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China Allows Yuan Trade Settlement, Offers Tax Breaks

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July 02, 2009 – Comments (9) | RELATED TICKERS: UDN

Here's an interesting piece of news that I came across on Bloomberg this morning:

China Allows Yuan Trade Settlement, Offers Tax Breaks

In a challenge to the U.S. dollar's reserve currency status, China is promoting greater use of its own currency, the yuan, in international trade and finance.  China's even going as far as to provide tax rebates for exports settled in yuan.  Also, The People's Bank of China has agreed to provide 650 billion yuan, around $95 billion U.S. dollars, to Argentina, Belarus, Hong Kong, Indonesia, Malaysia and South Korea through currency-swaps to increase the usage of its currency in trade.  China and Brazil are in the process of studying a proposal to move away from the dollar to settle trade.

A Chinese Foreign Ministry official stated today that he hoped the U.S. dollar would remain stable, but actions speak louder than words.

Deej

9 Comments – Post Your Own

#1) On July 02, 2009 at 6:46 AM, kaskoosek (94.82) wrote:

I do not trust the Yuan.

 

I think that ultimately all currencies will falter against commodities, due to corrupt and inept government policies.

 

What is the difference between the Chinese and American government???

Nothing....

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#2) On July 02, 2009 at 7:13 AM, portefeuille (99.43) wrote:

Have a look at this video starting at 4:02/09:06 for one aspect of the CNYUSD exchange rate.












 

A chart of the exchange rate from yahoo finance.


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#3) On July 02, 2009 at 9:22 AM, GNUBEE (26.94) wrote:

"mercantilistic trading policies of surplus countries"- interesting.

"maybe we have already seen hyperinflation"- Interesting

"Sov Wealth Funds are just quantitative easing programs"- interesting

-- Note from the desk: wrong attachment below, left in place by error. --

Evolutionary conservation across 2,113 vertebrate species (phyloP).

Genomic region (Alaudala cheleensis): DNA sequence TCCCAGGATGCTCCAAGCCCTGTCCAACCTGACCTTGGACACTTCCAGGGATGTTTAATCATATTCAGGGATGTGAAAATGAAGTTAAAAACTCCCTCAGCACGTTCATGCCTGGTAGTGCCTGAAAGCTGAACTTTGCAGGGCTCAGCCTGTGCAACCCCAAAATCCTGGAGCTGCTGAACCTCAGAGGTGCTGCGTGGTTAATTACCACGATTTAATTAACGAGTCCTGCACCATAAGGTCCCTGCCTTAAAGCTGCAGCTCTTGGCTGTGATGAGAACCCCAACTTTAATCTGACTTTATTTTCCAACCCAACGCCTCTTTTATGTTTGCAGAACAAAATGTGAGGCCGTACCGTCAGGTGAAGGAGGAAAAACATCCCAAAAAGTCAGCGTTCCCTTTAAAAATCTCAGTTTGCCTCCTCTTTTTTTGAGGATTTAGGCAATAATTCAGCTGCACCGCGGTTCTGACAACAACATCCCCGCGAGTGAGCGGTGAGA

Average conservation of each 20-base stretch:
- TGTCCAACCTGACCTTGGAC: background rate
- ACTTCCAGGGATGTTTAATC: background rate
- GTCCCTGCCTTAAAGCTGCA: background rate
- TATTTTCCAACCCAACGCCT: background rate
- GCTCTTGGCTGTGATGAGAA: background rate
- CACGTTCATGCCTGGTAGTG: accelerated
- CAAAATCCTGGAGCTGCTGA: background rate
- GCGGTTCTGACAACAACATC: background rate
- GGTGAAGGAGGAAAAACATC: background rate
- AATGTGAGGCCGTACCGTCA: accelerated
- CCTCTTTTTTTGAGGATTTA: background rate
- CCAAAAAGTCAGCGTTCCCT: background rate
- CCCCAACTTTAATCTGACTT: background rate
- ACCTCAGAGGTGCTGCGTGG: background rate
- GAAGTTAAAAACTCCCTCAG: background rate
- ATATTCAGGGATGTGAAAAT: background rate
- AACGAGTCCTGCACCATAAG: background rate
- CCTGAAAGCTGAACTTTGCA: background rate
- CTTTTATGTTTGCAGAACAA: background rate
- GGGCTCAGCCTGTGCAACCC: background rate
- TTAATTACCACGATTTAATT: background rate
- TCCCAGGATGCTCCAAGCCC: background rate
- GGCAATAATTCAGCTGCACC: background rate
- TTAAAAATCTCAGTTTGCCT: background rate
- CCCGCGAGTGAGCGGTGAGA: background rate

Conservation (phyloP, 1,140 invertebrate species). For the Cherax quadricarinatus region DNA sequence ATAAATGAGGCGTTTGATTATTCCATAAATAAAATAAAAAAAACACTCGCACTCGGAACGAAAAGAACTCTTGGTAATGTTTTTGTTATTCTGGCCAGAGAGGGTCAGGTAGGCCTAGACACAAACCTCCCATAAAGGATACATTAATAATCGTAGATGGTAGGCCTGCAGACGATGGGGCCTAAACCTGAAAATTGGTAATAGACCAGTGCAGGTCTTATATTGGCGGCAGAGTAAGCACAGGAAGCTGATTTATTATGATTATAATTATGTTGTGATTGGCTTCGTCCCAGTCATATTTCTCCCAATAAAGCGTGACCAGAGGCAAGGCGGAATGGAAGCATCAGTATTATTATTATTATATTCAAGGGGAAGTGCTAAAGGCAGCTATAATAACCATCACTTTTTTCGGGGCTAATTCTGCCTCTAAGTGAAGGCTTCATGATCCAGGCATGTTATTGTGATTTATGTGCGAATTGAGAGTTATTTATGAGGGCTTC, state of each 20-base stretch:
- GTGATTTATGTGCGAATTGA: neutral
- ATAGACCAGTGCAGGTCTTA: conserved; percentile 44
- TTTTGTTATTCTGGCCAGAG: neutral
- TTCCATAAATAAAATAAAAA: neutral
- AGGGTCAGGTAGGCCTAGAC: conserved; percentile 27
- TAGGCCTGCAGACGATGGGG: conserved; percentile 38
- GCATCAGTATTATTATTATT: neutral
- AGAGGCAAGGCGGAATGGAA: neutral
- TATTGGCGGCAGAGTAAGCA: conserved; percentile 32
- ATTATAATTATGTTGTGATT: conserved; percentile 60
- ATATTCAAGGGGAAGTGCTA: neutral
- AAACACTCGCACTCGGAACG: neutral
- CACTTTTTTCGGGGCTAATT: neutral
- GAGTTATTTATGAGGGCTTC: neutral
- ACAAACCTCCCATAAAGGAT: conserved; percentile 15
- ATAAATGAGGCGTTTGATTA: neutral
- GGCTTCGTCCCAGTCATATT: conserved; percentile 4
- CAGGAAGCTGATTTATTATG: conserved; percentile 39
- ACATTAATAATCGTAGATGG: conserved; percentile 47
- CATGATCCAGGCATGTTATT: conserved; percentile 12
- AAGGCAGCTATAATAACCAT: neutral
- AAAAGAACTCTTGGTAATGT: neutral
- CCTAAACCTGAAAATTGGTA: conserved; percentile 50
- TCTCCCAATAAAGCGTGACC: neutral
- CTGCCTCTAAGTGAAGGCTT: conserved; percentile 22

Concepts I have not heard on a major news network yet.

Thanks Port

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#4) On July 02, 2009 at 9:31 AM, XMFSinchiruna (28.01) wrote:

kaskoosek

What is the difference between the Chinese and American government???

Indebtedness

Deej - thanks for posting, the tax breaks angle is an interesting one. The remainder of the news, involving the currency swaps, etc. is old news. :)

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#5) On July 02, 2009 at 9:35 AM, portefeuille (99.43) wrote:

I should have included more data. Remember this from July 2005.

China revalues yuan


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#6) On July 02, 2009 at 9:46 AM, tumachar (74.29) wrote:

Can you go back to 1970-1980 in your data. It will show how china devalued Yuan from 2 for 1 dolllar to 8 for 1 dollar.

Same happened in India. in 1989 Indian Re was 16 to a Dollar. People are forgetting these things when they say USD will be devaluated. Global capital will try to take advantage of labour arbitrage where it exists. In late 1990s, IMF forced developing countries to devalue the currency, open up country for investment, as condition for loans. 

The devaluation multiplied the already existing labour arbitrage oppurtunities.  Once capital flowed there, US tax laws allowed the capital to remain there or flow out faster.

The late 1980s balance of payments existed for India due to Oil import. Same may be true of other developing countries. The countries would like nothing more than to able to settle largest imports in their local currency, not because they want to be reserve currenty, but because they will hate to be in same situation as late 80's again.

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#7) On July 02, 2009 at 9:48 AM, XMFSinchiruna (28.01) wrote:

portefeuille

That WAS a very interesting video. The guest is fun to watch and obviously a brilliant mind. Thanks for posting.

His observations of the $/Yuan lock-up are well received, and he may have provided some insight into part of the story behind oil's big collapse.

I of course disagree with his final statements about hyperinflation having already occured. That 40% slide in the usdx was just the beginning, since it all occured before actual quantitative easing and trillions of dollars in liquidity injections were implemented. These are the fiscal policy decisions that are placing the world on edge and causing a crisis of confidence with the USD. When the pound sterling lost its status as the primary reserve currency of the world, the currency proceeded to lose on the order of 90% of its value to the major world currencies of the time. I anticipate similar losses for the USD.

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#8) On July 02, 2009 at 10:00 AM, portefeuille (99.43) wrote:

That WAS a very interesting video. The guest is fun to watch and obviously a brilliant mind. Thanks for posting.

Glad you liked it. Have a look at my Hugh Hendry library ...

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#9) On July 02, 2009 at 10:05 AM, portefeuille (99.43) wrote:

For comments on the U.S. dollar have a look at the video in comment #3 in the library starting at 2:30/9:23.

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